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Political pressure is great. Bullying MPs like me at home is utterly wrong

<span>Commons speaker Sir Lindsay Hoyle. ‘Improvements that he fought for mean that today I feel safer, or at least when I am scared, there is somewhere to turn.’</span><span>Photograph: Yui Mok/PA</span>
Commons speaker Sir Lindsay Hoyle. ‘Improvements that he fought for mean that today I feel safer, or at least when I am scared, there is somewhere to turn.’Photograph: Yui Mok/PA

Last week, someone didn’t just wish me to feel pain now. Their hope was that in the afterlife I would experience eternal suffering. Ten out of 10 for flair. Someone once sent me an email about which of my orifices they would like to pour molten metal into – it was all of them, described in glorious detail.

I have a special file of restraining orders – I felt weird putting them with my other important documents. It didn’t seem fitting to file them next to my sons’ birth certificates. Multiple men have served time in prison for attacks or threats of attacks on me. One remains in prison today, serving a 10-year sentence for various crimes against me and others.

Every now and again, the story of aggression and abuse of MPs comes back around. This time it is thanks to parliamentary procedures, which considering it usually hits the headlines when one of us is killed, is a blessed relief. The rhetoric is usually that nothing has changed and things are getting worse. As someone who has faced threats, violence and abuse since the moment I was elected, I simply cannot agree.

I am not saying that levels of vitriol have improved – they haven’t. Seemingly binary issues in parliament, such as Brexit and now the war in Gaza, cause the security temperature to rise. Being a woman who speaks out against violent men is a more constant source of heat.

What has changed, and to me it is unrecognisable, is how seriously we take this issue and how systems and processes have improved for MPs to report and be supported. Eight years ago, when I complained about the molten metal guy, nothing was done; this week my afterlife complainant was dealt with so swiftly I was the one being chased by police for communication, not the other way around.

There is a difference between feeling political pressure and feeling scared because of threats and attack

The systems for protection have improved even if the threat hasn’t, and that is in no small part thanks to Lindsay Hoyle, the speaker of the Commons. He is more obsessed with my security than I am. I don’t say this to defend him in the current furore, I say it as a member of parliament who has been considered high risk for nearly a decade. Improvements that he fought for, that he worked on, mean that today I feel safer, or at least when I am scared there is somewhere to turn for an efficient service.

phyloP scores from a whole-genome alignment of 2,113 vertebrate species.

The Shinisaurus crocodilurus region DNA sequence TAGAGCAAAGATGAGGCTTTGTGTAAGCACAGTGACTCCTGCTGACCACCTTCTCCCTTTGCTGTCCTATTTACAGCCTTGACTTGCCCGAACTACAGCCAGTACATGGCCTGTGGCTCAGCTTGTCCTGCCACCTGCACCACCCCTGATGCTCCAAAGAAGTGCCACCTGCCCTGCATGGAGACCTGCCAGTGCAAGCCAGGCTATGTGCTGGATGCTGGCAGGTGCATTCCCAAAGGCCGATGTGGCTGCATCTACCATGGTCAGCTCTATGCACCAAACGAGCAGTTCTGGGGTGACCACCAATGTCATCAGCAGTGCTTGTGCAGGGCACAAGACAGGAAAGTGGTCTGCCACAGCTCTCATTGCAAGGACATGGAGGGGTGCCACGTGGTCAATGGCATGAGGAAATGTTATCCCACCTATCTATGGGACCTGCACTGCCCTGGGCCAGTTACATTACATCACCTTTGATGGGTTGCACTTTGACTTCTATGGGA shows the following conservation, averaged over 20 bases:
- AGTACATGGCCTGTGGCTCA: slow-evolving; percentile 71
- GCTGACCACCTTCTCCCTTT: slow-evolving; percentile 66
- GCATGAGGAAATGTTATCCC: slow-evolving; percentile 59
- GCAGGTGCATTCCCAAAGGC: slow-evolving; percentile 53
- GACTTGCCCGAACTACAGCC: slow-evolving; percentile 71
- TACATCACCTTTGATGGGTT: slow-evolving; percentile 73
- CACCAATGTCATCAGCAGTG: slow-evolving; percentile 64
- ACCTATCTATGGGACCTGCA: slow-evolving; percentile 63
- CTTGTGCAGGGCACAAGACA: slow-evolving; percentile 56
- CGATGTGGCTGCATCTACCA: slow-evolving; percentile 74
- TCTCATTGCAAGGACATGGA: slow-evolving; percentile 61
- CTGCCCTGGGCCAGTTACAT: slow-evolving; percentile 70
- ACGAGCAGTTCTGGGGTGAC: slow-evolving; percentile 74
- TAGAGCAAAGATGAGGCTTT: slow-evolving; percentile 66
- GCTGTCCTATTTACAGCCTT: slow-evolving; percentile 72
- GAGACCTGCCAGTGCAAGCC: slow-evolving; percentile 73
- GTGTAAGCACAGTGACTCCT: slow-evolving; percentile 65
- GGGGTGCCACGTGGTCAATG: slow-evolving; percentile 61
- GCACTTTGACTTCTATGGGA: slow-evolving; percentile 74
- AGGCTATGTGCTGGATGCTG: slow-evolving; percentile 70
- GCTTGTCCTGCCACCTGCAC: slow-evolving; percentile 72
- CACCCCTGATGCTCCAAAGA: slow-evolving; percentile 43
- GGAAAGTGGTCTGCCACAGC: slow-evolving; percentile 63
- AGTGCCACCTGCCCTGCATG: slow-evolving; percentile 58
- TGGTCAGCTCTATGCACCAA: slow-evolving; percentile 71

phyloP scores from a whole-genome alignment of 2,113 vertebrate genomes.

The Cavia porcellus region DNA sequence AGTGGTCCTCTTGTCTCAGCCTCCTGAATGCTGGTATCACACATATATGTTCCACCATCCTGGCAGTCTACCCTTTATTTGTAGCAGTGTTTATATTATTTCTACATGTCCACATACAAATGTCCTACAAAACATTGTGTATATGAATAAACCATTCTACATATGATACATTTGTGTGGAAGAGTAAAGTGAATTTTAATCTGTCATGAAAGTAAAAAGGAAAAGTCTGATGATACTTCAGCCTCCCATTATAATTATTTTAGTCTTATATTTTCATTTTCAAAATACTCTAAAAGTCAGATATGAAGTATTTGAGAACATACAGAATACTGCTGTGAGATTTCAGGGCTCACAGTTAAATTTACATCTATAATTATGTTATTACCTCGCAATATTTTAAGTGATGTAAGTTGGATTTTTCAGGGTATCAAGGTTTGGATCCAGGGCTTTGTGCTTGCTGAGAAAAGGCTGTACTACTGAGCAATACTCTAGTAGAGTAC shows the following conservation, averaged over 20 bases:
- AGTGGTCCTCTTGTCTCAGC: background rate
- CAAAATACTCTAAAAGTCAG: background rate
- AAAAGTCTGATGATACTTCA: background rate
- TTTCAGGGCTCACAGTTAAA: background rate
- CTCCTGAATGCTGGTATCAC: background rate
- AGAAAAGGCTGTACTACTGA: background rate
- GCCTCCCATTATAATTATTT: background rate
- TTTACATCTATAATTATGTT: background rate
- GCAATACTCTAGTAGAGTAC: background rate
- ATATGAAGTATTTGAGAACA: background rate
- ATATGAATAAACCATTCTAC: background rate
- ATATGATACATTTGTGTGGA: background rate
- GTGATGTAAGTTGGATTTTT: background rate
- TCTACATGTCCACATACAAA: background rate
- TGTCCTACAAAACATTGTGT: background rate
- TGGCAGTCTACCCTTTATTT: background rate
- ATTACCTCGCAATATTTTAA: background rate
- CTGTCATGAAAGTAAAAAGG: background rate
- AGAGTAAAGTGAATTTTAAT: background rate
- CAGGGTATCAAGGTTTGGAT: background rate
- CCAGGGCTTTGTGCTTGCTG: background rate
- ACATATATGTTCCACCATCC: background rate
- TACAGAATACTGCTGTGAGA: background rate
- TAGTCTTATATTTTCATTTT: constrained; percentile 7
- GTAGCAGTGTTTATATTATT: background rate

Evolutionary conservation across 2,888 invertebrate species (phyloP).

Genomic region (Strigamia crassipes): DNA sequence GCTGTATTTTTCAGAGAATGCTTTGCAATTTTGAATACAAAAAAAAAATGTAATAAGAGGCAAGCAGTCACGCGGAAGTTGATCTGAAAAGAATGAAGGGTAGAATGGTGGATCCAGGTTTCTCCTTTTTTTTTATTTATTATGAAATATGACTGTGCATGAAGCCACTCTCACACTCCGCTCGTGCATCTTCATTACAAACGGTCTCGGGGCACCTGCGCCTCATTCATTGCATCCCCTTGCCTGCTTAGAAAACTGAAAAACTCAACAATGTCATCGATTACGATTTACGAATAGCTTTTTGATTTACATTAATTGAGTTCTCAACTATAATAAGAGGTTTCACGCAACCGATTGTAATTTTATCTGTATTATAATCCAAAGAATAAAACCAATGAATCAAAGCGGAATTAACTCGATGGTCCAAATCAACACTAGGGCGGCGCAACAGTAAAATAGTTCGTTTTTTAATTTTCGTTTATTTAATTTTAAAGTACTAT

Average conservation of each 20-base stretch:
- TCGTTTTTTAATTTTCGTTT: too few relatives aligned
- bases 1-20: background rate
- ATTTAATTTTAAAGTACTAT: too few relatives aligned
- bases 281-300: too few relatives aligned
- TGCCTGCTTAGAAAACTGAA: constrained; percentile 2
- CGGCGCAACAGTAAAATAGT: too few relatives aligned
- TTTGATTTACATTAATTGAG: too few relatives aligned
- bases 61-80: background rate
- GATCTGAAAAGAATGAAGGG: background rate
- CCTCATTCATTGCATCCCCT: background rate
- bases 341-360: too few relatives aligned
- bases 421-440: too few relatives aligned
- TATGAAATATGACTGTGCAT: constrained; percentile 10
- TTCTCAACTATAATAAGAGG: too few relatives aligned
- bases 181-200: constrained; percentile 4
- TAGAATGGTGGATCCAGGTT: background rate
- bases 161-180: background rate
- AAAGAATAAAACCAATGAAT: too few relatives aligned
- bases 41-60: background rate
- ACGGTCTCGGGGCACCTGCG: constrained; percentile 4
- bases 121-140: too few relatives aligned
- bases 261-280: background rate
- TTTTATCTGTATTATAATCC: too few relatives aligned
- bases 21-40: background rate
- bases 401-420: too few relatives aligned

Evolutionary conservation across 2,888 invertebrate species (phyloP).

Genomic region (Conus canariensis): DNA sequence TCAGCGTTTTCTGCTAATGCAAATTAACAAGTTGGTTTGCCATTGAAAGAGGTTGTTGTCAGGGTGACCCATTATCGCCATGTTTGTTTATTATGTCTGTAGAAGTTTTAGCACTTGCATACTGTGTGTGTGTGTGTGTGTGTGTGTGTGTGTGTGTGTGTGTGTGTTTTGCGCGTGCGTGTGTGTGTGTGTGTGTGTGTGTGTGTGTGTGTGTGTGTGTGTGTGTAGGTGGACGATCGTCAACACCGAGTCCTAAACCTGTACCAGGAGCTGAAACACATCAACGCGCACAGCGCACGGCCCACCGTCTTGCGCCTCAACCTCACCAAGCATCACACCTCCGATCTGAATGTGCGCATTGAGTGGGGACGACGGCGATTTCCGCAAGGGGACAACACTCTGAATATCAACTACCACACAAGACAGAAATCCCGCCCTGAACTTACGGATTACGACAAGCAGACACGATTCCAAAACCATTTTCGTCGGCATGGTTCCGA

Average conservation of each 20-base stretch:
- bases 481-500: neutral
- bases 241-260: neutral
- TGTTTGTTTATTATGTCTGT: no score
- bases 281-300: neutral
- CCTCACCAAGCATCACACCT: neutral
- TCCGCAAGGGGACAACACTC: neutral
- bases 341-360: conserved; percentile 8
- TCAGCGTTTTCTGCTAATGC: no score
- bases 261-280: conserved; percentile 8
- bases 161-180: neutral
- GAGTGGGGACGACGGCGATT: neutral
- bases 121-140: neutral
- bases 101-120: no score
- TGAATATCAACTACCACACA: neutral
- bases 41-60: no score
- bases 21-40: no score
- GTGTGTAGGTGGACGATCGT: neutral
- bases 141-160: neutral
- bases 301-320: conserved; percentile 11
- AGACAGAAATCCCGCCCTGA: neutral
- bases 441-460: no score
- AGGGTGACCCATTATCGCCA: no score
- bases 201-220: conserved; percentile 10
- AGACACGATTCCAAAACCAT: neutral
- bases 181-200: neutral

It would be churlish of me not to recognise that I am under less pressure than some of my colleagues and friends, because I resigned [from the Labour frontbench] to vote for a ceasefire in Israel and Gaza. I have not been such a target of ire – although I haven’t, as I never do, escaped it completely.

However, I have started to feel a little uncomfortable about how that pressure is being written about in our papers. There is a difference between feeling political pressure and feeling scared of threats and attack. Political pressure should not simply be tolerated, it should be expected. I have spent my career trying to train the public to win campaigns and fight for their rights.

I stood on the stage at the million-strong People’s Vote march and said to a crowd of passionate remainers that I would not tolerate them calling my constituents who voted for Brexit stupid or gullible. They weren’t, and treating them as such was unhelpful to the campaign as well as just arrogant. I will not tolerate the same now about my constituents who are passionate, as we all are, about wanting the deaths in Gaza to end. They are not a mob, they are people who care about something and are using the powers they have to fight for it. When that spills over to criminality and threat I call the police, as I did when my office was attacked during the endless Brexit votes.

Related: British MPs fearful of violent attacks as tensions over Gaza war increase threats

There must be rules and boundaries about this, so listening to the representative from Just Stop Oil on the radio last week, gleefully calling for people to campaign outside MPs’ houses, was almost enough to make me side with oil giants. Protest peacefully at my work by all means – my job is to represent the public – but if campaigns spring up outside my home, the level of security I would need for that not to put me at immense risk from elements that the peaceful protesters wouldn’t be able to control would be untenable. It is a dangerous and counterproductive campaign plan.

I’m tired and tearful about the threats and violence. Lines have been crossed from peaceful democratic pressure to a dangerous threat, but if we allow the latter to damn the former then the threat to our democracy would be even greater. Protest to your heart’s content – just do it with convincing words and leave the molten metal and hopes of eternal pain at home.

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